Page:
|Surface Finish Process||VDI-33|
|Part size||90mm X 90mm X 9.5mm|
|Mould size||400 X 400 X 461mm|
|Mould Name||Oil filters Plastic ccessories|
|Runner||Cold runner for Point gate|
|Mould Life Cycle||500,000|
|Mould Cycle Time:||38's|
While the particle capture efficiency provides important clues on the size of particles the filter can remove (and the stabilized cleanliness of your motor oil), the dirt-holding capacity reveals information about service life, prior to going into bypass.
This is particularly important if you are attempting an extended oil drain and not planning to do a midpoint oil filter change. It's also important if you drive your car on dirt or gravel roads or in other dusty environments.
Remember, unlike many large diesel engines, automobile oil filters have no indicator to tell you when oil is bypassing and not being filtered. Like the oil change interval itself, the optimum oil filter change interval is largely guesswork, hence the need for a suitable safety margin.
Some materials are lightweight steel, plastic or cardboard. Their ability to stand up to long service intervals, repeated shock loading, vibration, thermal cycles, temperature extremes and changing motor chemistry may be marginal in certain applications and worst-case scenarios.
Many installers, parts stores and even auto makers say the oil filter needs to be replaced only at every other oil change. While you may think you are saving money by this practice, it really is false economy.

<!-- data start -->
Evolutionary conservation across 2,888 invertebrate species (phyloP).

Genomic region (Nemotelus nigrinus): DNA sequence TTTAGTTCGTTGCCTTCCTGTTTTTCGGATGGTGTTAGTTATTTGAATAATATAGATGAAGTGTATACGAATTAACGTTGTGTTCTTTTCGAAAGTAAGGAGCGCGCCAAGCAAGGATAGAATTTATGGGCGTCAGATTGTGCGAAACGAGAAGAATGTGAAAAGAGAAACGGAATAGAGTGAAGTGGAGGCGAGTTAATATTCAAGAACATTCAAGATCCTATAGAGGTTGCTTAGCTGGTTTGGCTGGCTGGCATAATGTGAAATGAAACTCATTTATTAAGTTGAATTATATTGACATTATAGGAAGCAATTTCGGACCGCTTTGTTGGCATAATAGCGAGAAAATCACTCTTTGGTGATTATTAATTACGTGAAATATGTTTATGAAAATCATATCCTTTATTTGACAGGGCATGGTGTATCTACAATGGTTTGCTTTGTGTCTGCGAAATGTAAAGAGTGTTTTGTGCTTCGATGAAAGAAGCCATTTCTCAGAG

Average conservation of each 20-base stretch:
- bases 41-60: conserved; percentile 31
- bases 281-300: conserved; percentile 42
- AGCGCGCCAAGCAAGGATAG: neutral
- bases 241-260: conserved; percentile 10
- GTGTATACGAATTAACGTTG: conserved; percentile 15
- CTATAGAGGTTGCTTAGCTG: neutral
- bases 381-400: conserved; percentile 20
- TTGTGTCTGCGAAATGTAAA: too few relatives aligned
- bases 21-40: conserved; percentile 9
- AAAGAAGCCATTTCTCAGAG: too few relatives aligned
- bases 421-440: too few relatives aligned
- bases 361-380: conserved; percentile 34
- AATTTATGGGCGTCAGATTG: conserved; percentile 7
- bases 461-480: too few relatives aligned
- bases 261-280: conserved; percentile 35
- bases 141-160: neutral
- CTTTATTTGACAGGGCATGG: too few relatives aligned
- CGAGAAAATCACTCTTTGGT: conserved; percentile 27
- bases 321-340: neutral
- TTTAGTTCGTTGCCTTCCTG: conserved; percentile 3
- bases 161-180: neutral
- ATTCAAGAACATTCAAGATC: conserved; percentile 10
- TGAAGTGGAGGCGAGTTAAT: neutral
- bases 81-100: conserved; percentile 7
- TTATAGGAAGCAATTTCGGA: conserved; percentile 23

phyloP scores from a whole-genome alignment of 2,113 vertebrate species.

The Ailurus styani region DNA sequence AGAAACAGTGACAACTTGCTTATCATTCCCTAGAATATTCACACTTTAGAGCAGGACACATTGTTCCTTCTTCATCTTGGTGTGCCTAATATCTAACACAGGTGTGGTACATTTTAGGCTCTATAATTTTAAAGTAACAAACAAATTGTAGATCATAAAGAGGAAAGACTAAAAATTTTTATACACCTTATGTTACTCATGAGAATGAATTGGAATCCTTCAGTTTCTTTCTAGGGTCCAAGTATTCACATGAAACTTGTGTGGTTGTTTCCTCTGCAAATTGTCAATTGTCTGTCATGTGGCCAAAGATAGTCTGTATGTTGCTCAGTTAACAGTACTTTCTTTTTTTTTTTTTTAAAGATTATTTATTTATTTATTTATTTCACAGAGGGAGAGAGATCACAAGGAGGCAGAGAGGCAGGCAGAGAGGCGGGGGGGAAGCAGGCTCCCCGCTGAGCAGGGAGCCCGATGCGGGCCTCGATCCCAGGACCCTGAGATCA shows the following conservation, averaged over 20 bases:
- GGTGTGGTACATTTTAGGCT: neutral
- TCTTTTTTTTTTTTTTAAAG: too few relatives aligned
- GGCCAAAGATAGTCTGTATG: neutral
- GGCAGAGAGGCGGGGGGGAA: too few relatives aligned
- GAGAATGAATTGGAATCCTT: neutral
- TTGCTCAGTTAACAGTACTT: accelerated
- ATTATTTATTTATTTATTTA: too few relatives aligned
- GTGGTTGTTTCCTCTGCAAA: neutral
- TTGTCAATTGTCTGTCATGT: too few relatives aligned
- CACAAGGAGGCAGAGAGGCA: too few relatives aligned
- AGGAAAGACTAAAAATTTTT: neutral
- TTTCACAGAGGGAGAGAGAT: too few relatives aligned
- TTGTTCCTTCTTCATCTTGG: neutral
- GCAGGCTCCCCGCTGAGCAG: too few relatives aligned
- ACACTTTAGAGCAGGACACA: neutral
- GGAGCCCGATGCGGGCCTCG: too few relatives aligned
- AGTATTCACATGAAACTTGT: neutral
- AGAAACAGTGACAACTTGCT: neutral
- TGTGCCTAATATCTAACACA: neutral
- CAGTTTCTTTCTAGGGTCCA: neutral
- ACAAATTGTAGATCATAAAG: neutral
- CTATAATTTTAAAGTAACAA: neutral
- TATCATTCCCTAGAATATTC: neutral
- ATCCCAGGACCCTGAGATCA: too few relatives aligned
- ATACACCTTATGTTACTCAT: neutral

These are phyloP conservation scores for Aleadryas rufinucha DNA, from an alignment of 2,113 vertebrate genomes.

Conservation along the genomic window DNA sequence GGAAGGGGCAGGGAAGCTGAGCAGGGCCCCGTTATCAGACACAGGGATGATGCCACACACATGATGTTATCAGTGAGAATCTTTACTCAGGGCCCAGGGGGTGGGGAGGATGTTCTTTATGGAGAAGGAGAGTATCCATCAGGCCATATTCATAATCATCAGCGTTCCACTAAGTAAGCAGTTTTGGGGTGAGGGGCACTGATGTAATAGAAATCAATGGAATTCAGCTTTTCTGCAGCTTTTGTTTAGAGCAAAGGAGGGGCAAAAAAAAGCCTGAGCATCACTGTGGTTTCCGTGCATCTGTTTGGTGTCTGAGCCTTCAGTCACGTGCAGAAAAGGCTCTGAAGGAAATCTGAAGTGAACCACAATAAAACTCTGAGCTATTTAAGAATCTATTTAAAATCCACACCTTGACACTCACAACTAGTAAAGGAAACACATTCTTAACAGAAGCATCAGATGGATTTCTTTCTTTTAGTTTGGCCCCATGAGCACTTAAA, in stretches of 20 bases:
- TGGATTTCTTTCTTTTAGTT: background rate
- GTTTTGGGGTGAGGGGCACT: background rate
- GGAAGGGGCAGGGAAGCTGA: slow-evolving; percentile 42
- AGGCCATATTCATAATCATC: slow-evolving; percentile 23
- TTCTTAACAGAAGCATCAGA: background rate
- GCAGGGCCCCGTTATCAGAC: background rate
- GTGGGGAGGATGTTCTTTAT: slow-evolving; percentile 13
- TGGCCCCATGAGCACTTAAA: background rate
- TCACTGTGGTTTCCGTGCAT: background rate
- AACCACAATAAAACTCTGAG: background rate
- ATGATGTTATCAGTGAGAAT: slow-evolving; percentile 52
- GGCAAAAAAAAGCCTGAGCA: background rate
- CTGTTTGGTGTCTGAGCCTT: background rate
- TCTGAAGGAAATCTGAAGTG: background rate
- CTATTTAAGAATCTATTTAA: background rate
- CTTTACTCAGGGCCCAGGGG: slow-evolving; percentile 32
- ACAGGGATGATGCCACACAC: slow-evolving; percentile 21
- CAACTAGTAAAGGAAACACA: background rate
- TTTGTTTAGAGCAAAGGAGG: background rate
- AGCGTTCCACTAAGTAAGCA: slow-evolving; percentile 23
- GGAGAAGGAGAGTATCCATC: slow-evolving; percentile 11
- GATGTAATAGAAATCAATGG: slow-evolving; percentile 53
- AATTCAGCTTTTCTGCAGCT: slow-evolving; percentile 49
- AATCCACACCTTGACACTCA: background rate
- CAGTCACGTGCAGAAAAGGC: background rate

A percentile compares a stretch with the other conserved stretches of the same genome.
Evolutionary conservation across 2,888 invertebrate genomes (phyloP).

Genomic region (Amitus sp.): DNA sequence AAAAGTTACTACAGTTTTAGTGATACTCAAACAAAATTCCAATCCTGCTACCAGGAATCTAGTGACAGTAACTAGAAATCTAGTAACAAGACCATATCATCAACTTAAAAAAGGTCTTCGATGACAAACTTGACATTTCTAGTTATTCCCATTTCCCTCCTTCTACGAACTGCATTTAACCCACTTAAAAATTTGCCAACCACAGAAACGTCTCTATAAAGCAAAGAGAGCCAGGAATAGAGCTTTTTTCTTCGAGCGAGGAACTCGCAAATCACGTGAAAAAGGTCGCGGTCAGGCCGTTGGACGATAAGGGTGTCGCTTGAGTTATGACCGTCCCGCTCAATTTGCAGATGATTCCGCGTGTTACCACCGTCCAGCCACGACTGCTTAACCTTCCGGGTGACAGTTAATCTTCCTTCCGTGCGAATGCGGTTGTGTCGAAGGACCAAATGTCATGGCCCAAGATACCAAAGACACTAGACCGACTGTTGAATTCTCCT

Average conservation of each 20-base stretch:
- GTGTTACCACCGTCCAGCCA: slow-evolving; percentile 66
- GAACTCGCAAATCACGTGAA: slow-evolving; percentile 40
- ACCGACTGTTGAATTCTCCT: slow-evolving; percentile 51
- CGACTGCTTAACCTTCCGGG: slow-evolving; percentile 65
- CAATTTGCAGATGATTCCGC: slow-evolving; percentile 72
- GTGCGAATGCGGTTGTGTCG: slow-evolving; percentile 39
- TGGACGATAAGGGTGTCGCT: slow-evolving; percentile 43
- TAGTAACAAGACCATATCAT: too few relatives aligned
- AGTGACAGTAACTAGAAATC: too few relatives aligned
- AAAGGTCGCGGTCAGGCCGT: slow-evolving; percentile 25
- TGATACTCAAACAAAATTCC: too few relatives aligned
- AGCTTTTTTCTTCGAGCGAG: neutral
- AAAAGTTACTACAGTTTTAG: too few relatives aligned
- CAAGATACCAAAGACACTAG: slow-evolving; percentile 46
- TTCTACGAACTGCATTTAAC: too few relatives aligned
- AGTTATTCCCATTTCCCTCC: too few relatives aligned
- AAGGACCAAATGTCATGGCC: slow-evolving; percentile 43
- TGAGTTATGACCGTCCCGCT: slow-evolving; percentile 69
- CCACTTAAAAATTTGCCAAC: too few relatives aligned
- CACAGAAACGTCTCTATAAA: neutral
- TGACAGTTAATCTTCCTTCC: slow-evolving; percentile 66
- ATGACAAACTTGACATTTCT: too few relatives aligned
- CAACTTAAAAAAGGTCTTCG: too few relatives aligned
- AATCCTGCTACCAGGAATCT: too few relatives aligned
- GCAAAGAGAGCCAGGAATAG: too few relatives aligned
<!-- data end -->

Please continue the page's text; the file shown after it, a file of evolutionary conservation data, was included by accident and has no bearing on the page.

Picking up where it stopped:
The filters on late-model car engines have been downsized to save weight, cost and space. Sometimes they're hard to find and reach. The quart-sized spin-on filter of the past has been replaced by a pint-sized (or smaller) filter today.
You don't have to be a genius to figure out that a smaller oil filter has less cumulative dirt-holding capacity and perhaps higher flow restriction - a concern with high rpm's or low oil temperature engine starts.
However, we have to trust that these smaller filters will be adequate for 3,000- to 7,000-mile oil change intervals; but there is real risk that they will blind off long before a second oil change at 8,000 to 15,000 miles.
If your oil filter becomes plugged before it gets changed, the oil will go into bypass, leading to accelerated engine wear. When your filter goes into bypass, it is no longer working.
While your engine will not be starved of oil, particle concentrations will continue to grow in the oil by as much as 100 times normal levels.
When you have 100 times more dirt, you will have no less than 100 times more wear associated with particle contamination. Sadly, car makers don't build cars with oil filter bypass alarms.
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We are experienced in all kinds of steels and fittings of international standard